Sixteen-year-old Clancy Edwards has always been "the good girl." Ever since her mother died in a skydiving accident when Clancy was young, Clancy's father has watched her like a hawk. Between her dad's rules and her boyfriend's protectiveness, she's longing for an escape this summer. Then she meets Denny. Denny is a new skydiving student and college freshman. Clancy lets Denny think they're the same age--and that she's old enough to make decisions for herself. But the lies snowball, relationships are damaged, and suddenly Clancy isn't the person she wants to be. If only making choices were as simple as taking a leap out of a plane. Before Clancy can make things right, one last act of rebellion threatens her chance to do so--maybe forever.
Middle graders will laugh and cry with thirteen-year-old Vanessa Martin as she tries to be like Vanessa Williams, the first black Miss America. In this semi-autobiographical debut novel set in 1983, Vanessa Martin's real-life reality of living with family in public housing in Newark, New Jersey is a far cry from the glamorous Miss America stage. She struggles with a mother she barely remembers, a grandfather dealing with addiction and her own battle with self-confidence. But when a new teacher at school coordinates a beauty pageant and convinces Vanessa to enter, Vanessa's view of her own world begins to change. Vanessa discovers that her own self-worth is more than the scores of her talent performance and her interview answers, and that she doesn't need a crown to be comfortable in her own skin and see her own true beauty. This debut is a treasure: a gift to every middle school girl who ever felt unpretty, unloved, and trapped by her circumstances.— Kirkus STARRED REVIEW
A celebratory, intimate, and detailed look at the public and private life of Leonard Bernstein written by his former assistant. Foreword by Broadway legend Harold Prince. Leonard Bernstein reeked of cheap cologne and obviously hadn't showered, shaved, or slept in a while. Was he drunk to boot? He greeted his new assistant with "What are you drinking?" Yes, he was drunk. Charlie Harmon was hired to manage the day-to-day parts of Bernstein's life. There was one additional responsibility: make sure Bernstein met the deadline for an opera commission. But things kept getting in the way: the centenary of Igor Stravinsky, intestinal parasites picked up in Mexico, teaching all summer in Los Angeles, a baker's dozen of young men, plus depression, exhaustion, insomnia, and cut-throat games of anagrams. Did the opera get written? For four years, Charlie saw Bernstein every day, as his social director, gatekeeper, valet, music copyist, and itinerant orchestra librarian. He packed (and unpacked) Bernstein's umpteen pieces of luggage, got the Maestro to his concerts, kept him occupied changing planes in Zurich, Anchorage, Tokyo, or Madrid, and learned how to make small talk with mayors, ambassadors, a chancellor, a queen, and a Hollywood legend or two. How could anyone absorb all those people and places? Because there was music: late-night piano duets, or the Maestro's command to accompany an audition, or, by the way, the greatest orchestras in the world. Charlie did it, and this is what it was like, told for the first time.
For beginners and green-thumbed foodies, this unusually all-inclusive garden-to-kitchen cookbook is part lesson in gardening and part collection of healthy, delicious, kid-friendly recipes.With vibrant photo-illustrations and clearly organized sections, discover how to plant seeds in patio containers, window boxes, or on an allotment; harvest fruits and vegetables; determine which plant parts are edible; spot pests in the garden; and use home-grown crops to cook everything from bean and bacon spaghetti to polenta chips to tomato, feta, and basil pizza.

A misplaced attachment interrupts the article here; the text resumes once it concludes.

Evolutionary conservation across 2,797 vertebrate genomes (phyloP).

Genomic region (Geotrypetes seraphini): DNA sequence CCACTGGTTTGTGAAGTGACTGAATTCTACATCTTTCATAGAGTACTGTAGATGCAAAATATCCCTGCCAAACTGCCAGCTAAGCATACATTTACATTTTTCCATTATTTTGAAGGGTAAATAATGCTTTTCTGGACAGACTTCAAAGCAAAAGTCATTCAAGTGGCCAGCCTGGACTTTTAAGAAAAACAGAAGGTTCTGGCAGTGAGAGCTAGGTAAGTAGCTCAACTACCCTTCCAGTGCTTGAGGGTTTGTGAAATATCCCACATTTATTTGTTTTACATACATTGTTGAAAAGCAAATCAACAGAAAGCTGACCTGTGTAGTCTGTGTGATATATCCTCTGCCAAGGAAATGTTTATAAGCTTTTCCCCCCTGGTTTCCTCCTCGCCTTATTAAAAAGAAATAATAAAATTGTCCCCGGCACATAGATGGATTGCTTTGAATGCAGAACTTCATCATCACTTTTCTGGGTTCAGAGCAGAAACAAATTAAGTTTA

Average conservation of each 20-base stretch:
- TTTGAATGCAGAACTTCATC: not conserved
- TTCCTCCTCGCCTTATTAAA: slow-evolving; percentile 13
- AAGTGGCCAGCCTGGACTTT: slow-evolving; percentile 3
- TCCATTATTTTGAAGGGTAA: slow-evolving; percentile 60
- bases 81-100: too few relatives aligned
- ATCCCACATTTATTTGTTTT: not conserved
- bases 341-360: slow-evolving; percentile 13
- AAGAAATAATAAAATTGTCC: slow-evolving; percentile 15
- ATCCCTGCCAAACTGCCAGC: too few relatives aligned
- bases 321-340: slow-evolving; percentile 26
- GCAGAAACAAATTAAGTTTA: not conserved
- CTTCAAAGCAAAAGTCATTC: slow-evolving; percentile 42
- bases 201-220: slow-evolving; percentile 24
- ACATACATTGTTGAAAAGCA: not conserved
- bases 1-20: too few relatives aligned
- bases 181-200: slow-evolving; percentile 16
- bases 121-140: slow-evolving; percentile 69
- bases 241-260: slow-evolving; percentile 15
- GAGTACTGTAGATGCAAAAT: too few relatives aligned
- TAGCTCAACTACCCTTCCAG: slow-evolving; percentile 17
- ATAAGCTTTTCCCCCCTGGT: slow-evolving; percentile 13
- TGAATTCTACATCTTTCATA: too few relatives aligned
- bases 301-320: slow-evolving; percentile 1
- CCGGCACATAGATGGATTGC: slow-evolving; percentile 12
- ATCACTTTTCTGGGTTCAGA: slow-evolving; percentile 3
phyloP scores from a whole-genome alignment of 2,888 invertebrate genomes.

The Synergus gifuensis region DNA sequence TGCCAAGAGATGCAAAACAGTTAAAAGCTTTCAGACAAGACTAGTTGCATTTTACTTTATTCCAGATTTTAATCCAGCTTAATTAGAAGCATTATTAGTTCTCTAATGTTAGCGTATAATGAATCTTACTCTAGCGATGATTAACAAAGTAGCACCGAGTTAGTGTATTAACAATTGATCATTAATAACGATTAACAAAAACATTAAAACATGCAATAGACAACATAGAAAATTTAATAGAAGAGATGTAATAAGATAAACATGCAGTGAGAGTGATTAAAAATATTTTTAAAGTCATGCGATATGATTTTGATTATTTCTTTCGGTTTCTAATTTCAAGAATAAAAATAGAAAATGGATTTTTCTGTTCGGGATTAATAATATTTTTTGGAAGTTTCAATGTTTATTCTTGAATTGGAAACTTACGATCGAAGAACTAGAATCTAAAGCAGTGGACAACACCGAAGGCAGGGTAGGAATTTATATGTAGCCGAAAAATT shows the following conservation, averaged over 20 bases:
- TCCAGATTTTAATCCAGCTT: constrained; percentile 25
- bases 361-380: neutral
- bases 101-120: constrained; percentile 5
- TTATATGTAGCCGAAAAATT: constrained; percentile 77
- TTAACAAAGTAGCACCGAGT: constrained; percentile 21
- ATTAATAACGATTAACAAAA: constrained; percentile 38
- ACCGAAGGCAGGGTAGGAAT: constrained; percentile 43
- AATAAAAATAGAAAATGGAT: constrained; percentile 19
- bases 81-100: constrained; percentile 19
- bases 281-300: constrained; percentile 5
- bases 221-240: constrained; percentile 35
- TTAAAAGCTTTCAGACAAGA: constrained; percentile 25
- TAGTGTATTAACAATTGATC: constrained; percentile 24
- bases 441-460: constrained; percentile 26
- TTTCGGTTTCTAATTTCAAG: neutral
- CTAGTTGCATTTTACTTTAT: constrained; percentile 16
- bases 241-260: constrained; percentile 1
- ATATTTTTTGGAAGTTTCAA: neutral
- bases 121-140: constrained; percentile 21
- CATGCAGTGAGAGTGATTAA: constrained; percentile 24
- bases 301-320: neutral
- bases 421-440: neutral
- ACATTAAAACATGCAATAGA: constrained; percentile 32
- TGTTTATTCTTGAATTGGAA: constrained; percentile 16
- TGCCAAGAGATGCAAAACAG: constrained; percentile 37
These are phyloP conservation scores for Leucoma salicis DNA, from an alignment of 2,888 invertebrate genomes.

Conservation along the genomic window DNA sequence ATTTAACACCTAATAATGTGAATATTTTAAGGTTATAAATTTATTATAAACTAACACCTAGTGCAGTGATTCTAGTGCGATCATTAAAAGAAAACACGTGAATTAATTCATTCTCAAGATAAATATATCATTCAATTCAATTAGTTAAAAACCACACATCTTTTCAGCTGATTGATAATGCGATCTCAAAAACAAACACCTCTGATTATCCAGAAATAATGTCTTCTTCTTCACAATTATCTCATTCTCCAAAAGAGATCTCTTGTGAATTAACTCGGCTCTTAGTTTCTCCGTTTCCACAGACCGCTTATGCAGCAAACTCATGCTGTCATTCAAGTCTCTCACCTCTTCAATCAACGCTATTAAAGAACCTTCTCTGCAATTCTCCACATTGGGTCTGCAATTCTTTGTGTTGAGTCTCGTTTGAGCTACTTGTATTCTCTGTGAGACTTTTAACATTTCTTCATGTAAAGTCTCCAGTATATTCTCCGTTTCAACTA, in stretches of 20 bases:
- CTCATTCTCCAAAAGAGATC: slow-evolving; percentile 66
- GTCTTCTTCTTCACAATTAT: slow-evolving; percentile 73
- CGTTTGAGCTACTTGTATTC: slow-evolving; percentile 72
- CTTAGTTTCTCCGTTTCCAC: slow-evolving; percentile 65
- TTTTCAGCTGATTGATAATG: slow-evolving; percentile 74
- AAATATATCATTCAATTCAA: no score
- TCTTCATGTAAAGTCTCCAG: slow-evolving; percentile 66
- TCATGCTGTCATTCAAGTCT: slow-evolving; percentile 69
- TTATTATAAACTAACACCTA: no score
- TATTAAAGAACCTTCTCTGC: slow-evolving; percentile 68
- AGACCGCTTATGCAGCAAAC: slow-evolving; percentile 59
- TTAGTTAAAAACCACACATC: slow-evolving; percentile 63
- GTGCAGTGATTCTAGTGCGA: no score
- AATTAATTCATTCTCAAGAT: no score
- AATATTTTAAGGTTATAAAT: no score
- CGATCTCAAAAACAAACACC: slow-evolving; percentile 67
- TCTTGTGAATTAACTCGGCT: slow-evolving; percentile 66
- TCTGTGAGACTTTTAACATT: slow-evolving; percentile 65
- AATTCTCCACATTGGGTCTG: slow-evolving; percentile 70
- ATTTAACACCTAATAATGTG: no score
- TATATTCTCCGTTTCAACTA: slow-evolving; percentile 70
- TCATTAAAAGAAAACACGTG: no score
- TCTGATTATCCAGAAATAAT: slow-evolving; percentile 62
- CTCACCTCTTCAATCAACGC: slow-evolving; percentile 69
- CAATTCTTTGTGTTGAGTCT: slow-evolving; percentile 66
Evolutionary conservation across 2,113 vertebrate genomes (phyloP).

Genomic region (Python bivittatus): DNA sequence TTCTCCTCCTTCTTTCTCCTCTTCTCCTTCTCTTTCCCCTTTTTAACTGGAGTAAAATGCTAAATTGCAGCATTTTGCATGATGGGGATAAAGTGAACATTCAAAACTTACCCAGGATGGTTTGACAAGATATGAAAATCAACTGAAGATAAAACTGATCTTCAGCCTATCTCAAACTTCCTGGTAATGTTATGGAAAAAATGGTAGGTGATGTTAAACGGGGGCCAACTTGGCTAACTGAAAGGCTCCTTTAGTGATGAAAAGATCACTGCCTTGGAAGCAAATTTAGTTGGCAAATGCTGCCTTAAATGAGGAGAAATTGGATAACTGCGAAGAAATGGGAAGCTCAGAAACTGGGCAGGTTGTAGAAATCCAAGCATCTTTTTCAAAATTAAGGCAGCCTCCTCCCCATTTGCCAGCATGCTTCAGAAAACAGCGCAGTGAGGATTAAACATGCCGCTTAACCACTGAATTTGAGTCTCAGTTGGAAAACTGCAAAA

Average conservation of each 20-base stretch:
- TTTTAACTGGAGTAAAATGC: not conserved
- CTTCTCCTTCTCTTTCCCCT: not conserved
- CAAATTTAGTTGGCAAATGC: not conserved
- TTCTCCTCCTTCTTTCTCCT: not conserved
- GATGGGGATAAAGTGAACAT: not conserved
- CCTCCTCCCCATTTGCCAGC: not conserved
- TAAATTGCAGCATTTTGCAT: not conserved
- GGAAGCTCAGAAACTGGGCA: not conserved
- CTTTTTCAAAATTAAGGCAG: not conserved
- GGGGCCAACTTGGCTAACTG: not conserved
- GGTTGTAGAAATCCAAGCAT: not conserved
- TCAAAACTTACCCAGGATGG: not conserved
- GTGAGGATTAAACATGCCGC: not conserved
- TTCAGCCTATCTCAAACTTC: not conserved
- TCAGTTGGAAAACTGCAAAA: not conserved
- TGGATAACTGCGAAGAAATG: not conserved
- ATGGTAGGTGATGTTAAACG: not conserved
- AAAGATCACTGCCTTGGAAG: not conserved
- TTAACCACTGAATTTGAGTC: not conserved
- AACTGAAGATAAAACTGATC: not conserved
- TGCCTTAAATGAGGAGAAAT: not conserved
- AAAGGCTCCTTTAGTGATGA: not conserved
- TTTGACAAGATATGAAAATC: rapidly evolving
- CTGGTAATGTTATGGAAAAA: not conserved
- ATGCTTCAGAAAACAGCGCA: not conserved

From generation to generation, and with the help of matryoshka, a father traces his child's ancestry. Looking back at Baby's lineage, Father describes how long, long, long, long ago, the father of the father of the father of his dad welcomed to the family the father of the father of his dad. And so it goes, tracing Baby's ancestors through to the present day. Russian nesting dolls (matryoshka) illustrated on each spread get smaller with each turn. Each is a different color, decorated with animals, flowers, and other nature-based items.
From generation to generation, and with the help of matryoshka, a mother traces her child's ancestry. Looking back at Baby's lineage, Mother describes how long, long, long, long ago, the mother of the mother of the mother of her mom welcomed to the family the mother of the mother of her mom. And so it goes, tracing Baby's ancestors through to the present day. Russian nesting dolls (matryoshka) illustrated on each spread get smaller with each turn. Each is a different color, decorated with animals, flowers, and other nature-based items.
Bears in space! The bears from Breaking News: Bear Alert and Bears to the Rescue are back, and this time they're extraterrestrial. When a UFO beams up Baby Bear and abducts the family, the human world goes crazy. Hilarity and chaos ensue as scouts, scientists, street vendors, and the mayor try to put their own spin on the story. Intrepid but bumbling reporter Chad Newsworthy covers it all, searching for the truth: Why did aliens snatch up these animals? (Hint: It's someone special's birthday!)
A poetry collection introducing animal architects that build remarkable structures in order to attract a mate and have babies. Many animals build something--a nest, tunnel, or web--in order to pair up, lay eggs, give birth, and otherwise perpetuate their species. Organized based on where creatures live--underground, in the water, on land, or in the air--twelve poems bring fish, insects, reptiles, mammals, and birds to life. Back matter includes more information about each animal. "A fine synthesis of poetry and science" — Kirkus Reviews “An inviting introduction to a dozen industrious creatures" — Publishers Weekly